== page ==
• Create revenue and cost projections for each income producing idea;
      • Develop Marketing and Communication Strategies and Public Relations, including:
        • Develop Case statement/Value proposition;
        • Message development;
      • Cultivation strategies;
      • Prepare overall capital, budget and financial plans;
      • Analyze all Technology requirements;
      • Analyze all infrastructure requirements;
      • Develop feedback systems and identification of evaluation measures of organizational success.

  7. Implementation Planning and Assistance: Strategic plans and business plans do not stop the day they are written. They are living documents that must change as the organization learns more about its successes and failures. Business plans will include recommendations for tactical strategies to implement the business development plan, and some work and some fail. Developing systems to catch failures rapidly is a key element in promoting the success of a business plan.

    A business plan, much more than a strategic plan, must develop the proper timing and sequencing for each activity to be undertaken and each sub-activity necessary to accomplish all major activities in the business plan. "Prioritization" and sequencing are major roles of business plans that are not key elements of a strategic plan. To emphasize this point, we paraphrase Marvin Bower, the former head of McKinsey & Company, from his book, Perspectives on McKinsey:

    Any consultant can figure out what needs to be done quite quickly, however few can figure out exactly what order is best for an organization to begin implementing things so that the best result is achieved and the goals of the plan can be reached or exceeded.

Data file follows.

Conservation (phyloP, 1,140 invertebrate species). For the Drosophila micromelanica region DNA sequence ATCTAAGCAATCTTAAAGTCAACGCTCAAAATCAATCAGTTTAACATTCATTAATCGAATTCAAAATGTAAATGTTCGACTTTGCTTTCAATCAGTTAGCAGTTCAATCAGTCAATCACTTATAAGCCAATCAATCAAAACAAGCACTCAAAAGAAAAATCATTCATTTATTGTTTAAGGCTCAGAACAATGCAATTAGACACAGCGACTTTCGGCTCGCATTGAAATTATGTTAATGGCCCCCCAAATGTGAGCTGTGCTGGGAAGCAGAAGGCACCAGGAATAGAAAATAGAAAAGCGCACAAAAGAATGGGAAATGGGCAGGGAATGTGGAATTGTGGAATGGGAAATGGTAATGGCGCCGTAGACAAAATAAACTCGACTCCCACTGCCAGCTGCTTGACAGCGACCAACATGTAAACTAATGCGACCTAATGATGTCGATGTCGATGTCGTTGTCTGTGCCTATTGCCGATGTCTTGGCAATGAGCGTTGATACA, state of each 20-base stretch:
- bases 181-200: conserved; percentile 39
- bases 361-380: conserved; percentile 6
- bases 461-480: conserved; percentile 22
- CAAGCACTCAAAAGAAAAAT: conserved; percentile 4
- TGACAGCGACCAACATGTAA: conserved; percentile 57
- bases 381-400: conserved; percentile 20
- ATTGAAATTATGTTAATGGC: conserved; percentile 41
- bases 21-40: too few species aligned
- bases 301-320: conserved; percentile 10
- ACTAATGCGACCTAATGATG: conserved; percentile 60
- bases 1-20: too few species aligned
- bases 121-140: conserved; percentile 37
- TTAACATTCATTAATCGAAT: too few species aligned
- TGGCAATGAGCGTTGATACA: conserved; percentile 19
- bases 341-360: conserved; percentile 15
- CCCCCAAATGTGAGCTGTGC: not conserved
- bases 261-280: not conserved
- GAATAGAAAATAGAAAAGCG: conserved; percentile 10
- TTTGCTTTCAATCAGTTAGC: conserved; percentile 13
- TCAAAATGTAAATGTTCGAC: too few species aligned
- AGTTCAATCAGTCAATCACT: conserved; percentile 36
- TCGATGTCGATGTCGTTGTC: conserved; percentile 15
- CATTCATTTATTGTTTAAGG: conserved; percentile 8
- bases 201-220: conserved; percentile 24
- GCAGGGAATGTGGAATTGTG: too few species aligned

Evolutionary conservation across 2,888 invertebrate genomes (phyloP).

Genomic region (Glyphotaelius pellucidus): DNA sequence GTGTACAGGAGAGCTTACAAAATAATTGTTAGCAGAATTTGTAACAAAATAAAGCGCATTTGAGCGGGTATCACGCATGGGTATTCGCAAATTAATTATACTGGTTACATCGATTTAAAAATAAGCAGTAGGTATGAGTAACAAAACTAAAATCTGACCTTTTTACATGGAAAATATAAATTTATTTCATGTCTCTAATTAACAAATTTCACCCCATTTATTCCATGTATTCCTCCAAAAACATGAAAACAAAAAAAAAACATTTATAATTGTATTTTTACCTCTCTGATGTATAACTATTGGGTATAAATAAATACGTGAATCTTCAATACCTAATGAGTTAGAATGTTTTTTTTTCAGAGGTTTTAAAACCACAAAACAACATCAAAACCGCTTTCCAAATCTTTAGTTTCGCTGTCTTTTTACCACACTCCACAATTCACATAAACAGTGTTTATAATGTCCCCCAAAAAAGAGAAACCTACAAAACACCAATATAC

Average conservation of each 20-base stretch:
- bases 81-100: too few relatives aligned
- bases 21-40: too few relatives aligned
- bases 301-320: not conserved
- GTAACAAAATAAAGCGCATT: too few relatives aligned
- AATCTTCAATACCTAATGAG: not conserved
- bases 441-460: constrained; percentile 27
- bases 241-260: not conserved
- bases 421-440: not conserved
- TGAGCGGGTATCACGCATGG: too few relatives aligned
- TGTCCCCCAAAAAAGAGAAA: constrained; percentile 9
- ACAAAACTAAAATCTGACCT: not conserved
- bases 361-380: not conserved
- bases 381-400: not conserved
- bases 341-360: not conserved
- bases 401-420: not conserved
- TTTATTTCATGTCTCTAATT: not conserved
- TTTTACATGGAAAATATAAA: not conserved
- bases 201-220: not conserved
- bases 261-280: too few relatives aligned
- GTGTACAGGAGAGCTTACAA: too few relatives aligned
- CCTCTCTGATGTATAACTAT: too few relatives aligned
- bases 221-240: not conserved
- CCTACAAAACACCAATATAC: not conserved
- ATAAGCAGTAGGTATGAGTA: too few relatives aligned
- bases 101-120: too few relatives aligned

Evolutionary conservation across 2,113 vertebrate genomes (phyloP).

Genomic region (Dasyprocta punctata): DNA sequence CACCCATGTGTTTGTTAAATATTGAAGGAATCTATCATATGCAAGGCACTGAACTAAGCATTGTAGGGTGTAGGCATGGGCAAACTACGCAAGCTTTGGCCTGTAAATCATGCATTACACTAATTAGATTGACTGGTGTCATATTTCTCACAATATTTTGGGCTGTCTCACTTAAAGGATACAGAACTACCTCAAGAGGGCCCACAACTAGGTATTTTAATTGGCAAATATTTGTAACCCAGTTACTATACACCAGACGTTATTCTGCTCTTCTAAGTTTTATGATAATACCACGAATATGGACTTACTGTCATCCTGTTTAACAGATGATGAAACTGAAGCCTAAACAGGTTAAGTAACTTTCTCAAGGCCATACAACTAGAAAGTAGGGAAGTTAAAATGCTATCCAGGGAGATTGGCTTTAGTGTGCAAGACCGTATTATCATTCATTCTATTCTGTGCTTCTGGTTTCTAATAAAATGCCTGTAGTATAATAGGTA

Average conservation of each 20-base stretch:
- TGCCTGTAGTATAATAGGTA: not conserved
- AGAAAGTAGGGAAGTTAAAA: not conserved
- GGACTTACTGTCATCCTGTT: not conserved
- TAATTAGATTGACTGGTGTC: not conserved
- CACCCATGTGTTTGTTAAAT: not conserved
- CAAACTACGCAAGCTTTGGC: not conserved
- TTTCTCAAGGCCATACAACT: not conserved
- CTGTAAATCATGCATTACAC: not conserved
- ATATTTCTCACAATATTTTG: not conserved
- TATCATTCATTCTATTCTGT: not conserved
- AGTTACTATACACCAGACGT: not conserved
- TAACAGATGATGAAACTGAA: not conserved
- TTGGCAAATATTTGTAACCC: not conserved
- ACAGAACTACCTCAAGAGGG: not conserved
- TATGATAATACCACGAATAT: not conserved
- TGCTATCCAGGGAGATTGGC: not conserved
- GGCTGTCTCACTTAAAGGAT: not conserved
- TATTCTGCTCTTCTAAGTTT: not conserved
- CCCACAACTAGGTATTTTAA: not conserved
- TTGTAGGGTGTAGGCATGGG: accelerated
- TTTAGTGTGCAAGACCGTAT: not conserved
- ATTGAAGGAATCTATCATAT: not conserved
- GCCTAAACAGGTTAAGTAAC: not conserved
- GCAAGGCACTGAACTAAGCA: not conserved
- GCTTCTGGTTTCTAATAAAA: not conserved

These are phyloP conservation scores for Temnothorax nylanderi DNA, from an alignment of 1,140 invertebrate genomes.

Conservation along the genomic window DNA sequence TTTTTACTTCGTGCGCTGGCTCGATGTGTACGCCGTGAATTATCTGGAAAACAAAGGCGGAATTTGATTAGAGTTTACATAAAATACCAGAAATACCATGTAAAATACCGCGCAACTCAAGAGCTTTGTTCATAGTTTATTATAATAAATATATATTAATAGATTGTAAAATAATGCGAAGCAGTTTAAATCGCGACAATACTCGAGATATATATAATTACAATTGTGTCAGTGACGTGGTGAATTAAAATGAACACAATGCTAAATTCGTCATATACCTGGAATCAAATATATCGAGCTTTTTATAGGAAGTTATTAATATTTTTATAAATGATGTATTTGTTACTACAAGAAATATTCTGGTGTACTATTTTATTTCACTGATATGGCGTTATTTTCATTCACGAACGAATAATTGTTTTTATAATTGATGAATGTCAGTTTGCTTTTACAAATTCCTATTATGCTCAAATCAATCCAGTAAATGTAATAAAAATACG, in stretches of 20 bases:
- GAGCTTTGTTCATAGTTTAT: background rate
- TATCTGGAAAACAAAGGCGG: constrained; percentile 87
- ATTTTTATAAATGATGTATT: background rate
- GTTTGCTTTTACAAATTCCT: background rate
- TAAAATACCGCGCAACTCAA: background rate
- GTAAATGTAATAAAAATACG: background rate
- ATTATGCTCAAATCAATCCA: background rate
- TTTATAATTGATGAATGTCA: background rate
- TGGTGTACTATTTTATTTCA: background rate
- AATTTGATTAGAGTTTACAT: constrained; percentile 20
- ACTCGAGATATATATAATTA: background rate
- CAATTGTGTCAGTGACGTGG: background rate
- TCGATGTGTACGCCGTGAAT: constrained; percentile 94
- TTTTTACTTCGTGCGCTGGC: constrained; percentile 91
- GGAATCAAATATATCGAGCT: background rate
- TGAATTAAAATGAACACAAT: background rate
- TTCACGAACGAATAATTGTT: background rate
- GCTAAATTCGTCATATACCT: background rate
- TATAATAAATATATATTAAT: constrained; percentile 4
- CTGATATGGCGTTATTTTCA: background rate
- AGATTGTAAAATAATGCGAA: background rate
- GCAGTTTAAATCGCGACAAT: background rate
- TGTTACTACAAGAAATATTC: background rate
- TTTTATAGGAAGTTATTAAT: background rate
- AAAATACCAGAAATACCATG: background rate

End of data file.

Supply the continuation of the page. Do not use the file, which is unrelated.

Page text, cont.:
Conclusion

Now that some light has been shed on the difference between a strategic plan and a business plan, remember that many people will not make such a clear distinction. There has been a new movement among non-profits, especially, to develop a hybrid document, called the "Strategic Business Plan." At $300,000 a pop for a business plan, it is no surprise that an organization would want to get as much bang for its buck as possible. What is most important in drafting both strategic and business plans for the writer or team assigned to the project is that they understand all of the knowledge, expertise, capacity, objectives and needs of the company or organization, and feed these properly into the plan.

Whether an organization wants to develop a strategic plan first, or skip this phase and go straight to the creation of a business plan, the planning process must be as much a research oriented process as it is an analytical or creative process. Research, analysis and creativity, in that order are the essential ingredients in either a business plan or a strategic plan. Significant resources are necessary to do an adequate job in each of these three categories and to make the plans a contribution to the organization.


Herb Rubenstein is an attorney and the CEO of Growth Strategies, Inc., a leadership and management consulting firm. He is co-author of Breakthrough, Inc. High Growth Strategies for Entrepreneurial Organizations (Prentice Hall/Financial Times, 1999). He also serves as an Adjunct Professor of Strategic Planning and Leadership at George Washington University, is a founding director of the Association of Professional Futurists, and is the author of numerous articles on boards of directors, leadership and strategic planning. He has his law degree from Georgetown University, his Master of Public Affairs from the LBJ School of Public Affairs, a graduate degree in sociology from the University of Bristol in Bristol, England and was a Phi Beta Kappa/Omicron Delta Kappa graduate from Washington and Lee University in 1974. His email address is herb@growth-strategies.com and he can be reached at (301) 718-4200 in Bethesda, Maryland or (202) 236-7626 in Washington, D.C.

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Copyright 2004 by Herb Rubenstein. All rights reserved.